Updated: Apr 21, 2022
When asked how it felt going into a space like engineering that is typically dominated by white men, Tolúwalàse (Tolu) pointed out that having grown up in the UK she was used to standing out in most places. Therefore, studying her Bachelors of Mechanical Engineering at the University of Nottingham was not the first time she felt the isolation of a space that was not diverse.
Tolu notes that one of the biggest problems was not being able to find a community within her course as the culture was not created with her in mind. “The activities and socials were all geared towards white men, the nights out were all like ‘rugby boys nights out.’ And most of them just see you as the black women in the group, and they don’t think you’re as smart as them.” Tolu explains that the problem was not only with the students, but also with the professors and tutors. “There were no black tutors, and no black professors. There was also only one female tutor, who I was the closest to. I think she made an effort to help those of us that were essentially ‘othered.’” The lack of diversity in tertiary education is an epidemic, and lacking that same diversity among the staff only serves to exacerbate the problem and exclude those who are there.
Furthermore, a lot of the problems present at University are institutional and the problem extends beyond the staff or student body, but also present in things like the content that is being taught. One of the most significant problems is the exclusive nature of the curriculum, and students like Tolu are attempting to tackle this with movements like decolonising the curriculum. While most people see the effort of decolonising going towards Humanities subjects such as history or psychology, Tolu explains that it is equally needed in STEM courses like engineering. “Most people don’t expect this, because STEM subjects are often maths and science based.” But Tolu explains that the need for it first truly dawned on her when she realised the only time that African engineering was shown to her class was to critique the development of engineering on the whole continent, and to question ‘have they developed?’ Other than that, there was no representation of African or Asian engineers, no sustainability models or examples of work that had originated outside of the West. This lack of representation is what makes a lot of students feel alienated in their courses, and why the decolonisation of the curriculum is important throughout the University campus. While Tolu has brought this up, she has seen little results, “It is an institutional problem, and there is a lot of pushback from the STEM professors when you bring it forward.” Tolu also noted that this is not just a problem at a University level, but throughout the education system.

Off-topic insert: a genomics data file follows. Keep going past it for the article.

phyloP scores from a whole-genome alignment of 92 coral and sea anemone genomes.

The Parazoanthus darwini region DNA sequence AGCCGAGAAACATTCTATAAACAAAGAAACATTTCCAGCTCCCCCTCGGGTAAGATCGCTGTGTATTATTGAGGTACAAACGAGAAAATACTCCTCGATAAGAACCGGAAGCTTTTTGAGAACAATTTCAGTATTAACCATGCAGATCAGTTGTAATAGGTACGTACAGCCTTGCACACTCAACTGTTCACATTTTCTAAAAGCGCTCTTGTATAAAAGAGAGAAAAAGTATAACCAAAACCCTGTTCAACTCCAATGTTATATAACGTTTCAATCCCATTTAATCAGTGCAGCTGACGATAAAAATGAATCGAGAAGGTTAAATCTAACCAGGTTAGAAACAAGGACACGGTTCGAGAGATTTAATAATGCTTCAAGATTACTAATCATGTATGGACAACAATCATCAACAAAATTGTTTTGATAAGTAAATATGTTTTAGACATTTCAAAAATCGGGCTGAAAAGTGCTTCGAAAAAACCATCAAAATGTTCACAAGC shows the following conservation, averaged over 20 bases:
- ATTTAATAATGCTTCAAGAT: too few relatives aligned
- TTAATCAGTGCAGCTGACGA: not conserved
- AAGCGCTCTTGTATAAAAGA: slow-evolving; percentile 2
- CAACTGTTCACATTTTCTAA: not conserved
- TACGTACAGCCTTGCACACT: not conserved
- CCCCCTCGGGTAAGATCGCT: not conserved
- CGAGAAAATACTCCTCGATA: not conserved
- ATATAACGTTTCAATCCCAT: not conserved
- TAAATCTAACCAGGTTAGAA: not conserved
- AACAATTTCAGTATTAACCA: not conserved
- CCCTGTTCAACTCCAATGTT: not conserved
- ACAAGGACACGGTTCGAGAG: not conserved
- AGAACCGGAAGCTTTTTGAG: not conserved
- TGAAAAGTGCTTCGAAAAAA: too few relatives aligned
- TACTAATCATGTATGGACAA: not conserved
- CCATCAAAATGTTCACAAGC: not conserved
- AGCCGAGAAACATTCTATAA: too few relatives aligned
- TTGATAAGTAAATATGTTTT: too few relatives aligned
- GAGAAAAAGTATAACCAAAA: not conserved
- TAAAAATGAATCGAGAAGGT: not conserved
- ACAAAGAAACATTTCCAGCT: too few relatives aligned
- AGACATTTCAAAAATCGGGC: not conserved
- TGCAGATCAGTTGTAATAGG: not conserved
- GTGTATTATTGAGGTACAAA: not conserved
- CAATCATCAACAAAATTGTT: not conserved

During her time at Nottingham University, Tolu was also one of the co-founders of the One Heritage Society, a society for the Afro-Caribbean student body of the University. They are focused on promoting awareness on the history and current realities of being of African and Caribbean Heritage. Tolu explains that it started with a group of 12, and was originally based around education and all of the events were debates and discussions. But now the society has expanded in size and interest. “It became a space where we talked about current events, around issues like colourism and history. One event was even music-based. We didn’t expect so many people to join.” Tolu notes that the society is still going on, as she has now moved on and is studying her Masters in Physics at King’s College London.
Universities were never built with inclusivity in mind, and as the stepping stone for many into the working world, the exclusivity of them often has a knock-on effect on those we see rising up the ranks into employment. It is therefore necessary to dismantle the institution in order to create change at the top, and create spaces that everyone feels safe and welcome in. But it should not be up to students like Tolu to drive efforts to decolonise the curriculum and diversify the classes and professors - this change should be coming from the institution itself. Tolu is now also a research assistant at King’s College London, working on a project that deals with the effects of racism on the mental health of parents and children.
Want to keep up to date with Tolu’s work? You can find her at the following places:
Website : https://imoyetea.wixsite.com/my-site
LinkedIn : https://www.linkedin.com/in/tol%C3%BAwal%C3%A0se-ea/